Chances are, you probably know someone on Coumadin (alternatively called Jantoven, Marevan, or Waran). About 20 million Americans are on warfarin, and another 2 million start taking the drug each year. 

Which makes it all the more concerning that Coumadin blocks the beneficial activity of vitamin K on bones and heart! 

Research now confirms that Coumadin increases the risk of heart valve and blood vessel calcification. And studies indicate that long-term Coumadin users are more prone to osteoporosis

And the very individuals most likely to receive lifetime prescriptions of Coumadin may be precisely those who are already at increased risk of arterial calcification and bone demineralization, by virtue of their advanced age and valvular disease! 

To compound the problem, individuals who take Coumadin—which works by blocking vitamin K—are further admonished to reduce their dietary vitamin K consumption. For example, the authoritative Mayo Clinic website advises patients taking Coumadin to avoid eating or drinking large amounts of:

  • Kale
  • Spinach
  • Brussels sprouts
  • Parsley
  • Collard greens
  • Mustard greens
  • Chard
  • Green tea

This would inevitably further deplete their already-compromised vitamin K levels! 

Counter-intuitively, it’s been found that, rather than endangering patients on Coumadin, vitamin K supplementation helps keep patients from experiencing catastrophic bleeding episodes. Patients with unstable control of coagulation have poorer intake of vitamin K than those with stable control. Savvy nutritionists recognize this, and encourage patients to consume vitamin K-rich foods, just not inconsistently; INR times are checked frequently by blood tests, and anti-coagulant doses can be adjusted to accommodate modest vitamin K intake from supplements and/or diet. 

Dr. Schurgers has found that MK7 supplementation slows the rate of progression of coronary calcium by half—from around 25% per year to just 12.5%. He estimates that the optimal dose of MK7 is as high as 360 mcg per day. He’s undertaking a study to confirm that that dose of vitamin K can slow the progression of CAC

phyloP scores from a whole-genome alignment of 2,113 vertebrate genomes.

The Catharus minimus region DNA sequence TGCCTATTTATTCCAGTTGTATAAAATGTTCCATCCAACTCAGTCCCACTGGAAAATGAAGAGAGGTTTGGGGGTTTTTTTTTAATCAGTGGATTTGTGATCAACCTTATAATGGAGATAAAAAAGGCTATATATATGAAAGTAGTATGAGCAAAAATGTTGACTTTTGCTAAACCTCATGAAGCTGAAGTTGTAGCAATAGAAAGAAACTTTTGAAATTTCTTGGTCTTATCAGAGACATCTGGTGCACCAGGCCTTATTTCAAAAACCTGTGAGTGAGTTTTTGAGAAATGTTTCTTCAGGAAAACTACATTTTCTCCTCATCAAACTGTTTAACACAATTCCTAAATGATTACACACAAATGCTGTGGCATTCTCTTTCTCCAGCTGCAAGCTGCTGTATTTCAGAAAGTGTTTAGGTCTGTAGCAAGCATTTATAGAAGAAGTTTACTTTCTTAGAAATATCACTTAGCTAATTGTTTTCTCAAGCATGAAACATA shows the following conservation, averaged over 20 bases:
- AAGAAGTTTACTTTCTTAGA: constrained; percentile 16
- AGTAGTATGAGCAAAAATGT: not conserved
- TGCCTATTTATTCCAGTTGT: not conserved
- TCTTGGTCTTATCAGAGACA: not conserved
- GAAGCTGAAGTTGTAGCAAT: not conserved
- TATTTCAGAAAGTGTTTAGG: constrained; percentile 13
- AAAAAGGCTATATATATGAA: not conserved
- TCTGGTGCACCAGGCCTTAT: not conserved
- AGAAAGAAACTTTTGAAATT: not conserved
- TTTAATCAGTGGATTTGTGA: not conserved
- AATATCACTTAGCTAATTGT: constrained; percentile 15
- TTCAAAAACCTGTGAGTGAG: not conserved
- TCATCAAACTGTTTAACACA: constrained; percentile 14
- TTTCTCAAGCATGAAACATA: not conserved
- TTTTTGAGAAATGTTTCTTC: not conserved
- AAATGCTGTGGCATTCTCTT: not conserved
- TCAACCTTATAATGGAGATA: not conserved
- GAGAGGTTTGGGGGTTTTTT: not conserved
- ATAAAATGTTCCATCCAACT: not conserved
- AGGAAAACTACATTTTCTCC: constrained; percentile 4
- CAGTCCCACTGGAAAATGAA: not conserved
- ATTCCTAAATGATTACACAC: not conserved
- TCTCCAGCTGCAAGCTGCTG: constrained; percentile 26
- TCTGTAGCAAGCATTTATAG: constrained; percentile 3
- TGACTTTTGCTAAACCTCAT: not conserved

Incidentally, it’s been demonstrated that statins actually increase the rate of coronary calcification. This inconvenient truth has been dismissed with commentaries that propose this does not interfere with statin benefits; the additional calcium is said to help stabilize dangerous atheromatous plaque

But Dr. Schurgers offers an explanation for this apparent statin paradox: just as statins are known to block synthesis of Coenzyme Q10, they also interfere with vitamin K metabolism. Therefore, supplementation with MK7 might be even more essential for heart patients on statins! 

BOTTOM LINE: If you’re at risk for heart disease, and especially if you’re taking a statin, you should be taking generous doses of MK7—from180 to 360 mcg per day. If you’re taking Coumadin, don’t avoid vitamin K-rich foods, just consume moderate amounts on a regular basis and continue to monitor your INR via scheduled blood tests. Because it can be a little tricky, if you’re desirous of harnessing the benefits of MK7 supplements while on Coumadin, work with a nutritionally-oriented health professional to gradually ramp up while carefully following blood tests, if necessary adjusting your dose of medication to accommodate the additional vitamin K. It no longer makes sense to subject yourself to vitamin K deficiency, which could end up killing you just as assuredly as a blood clot! 


Because of it’s heart-protective benefits, I’ve included MK7 in my complete Intelligent Medicine Heart Health Protocol – a curated list of my top recommendations for bolstering your cardiovascular health. These are the same supplements I recommend to my patients and use myself. You can check out the protocol by clicking here.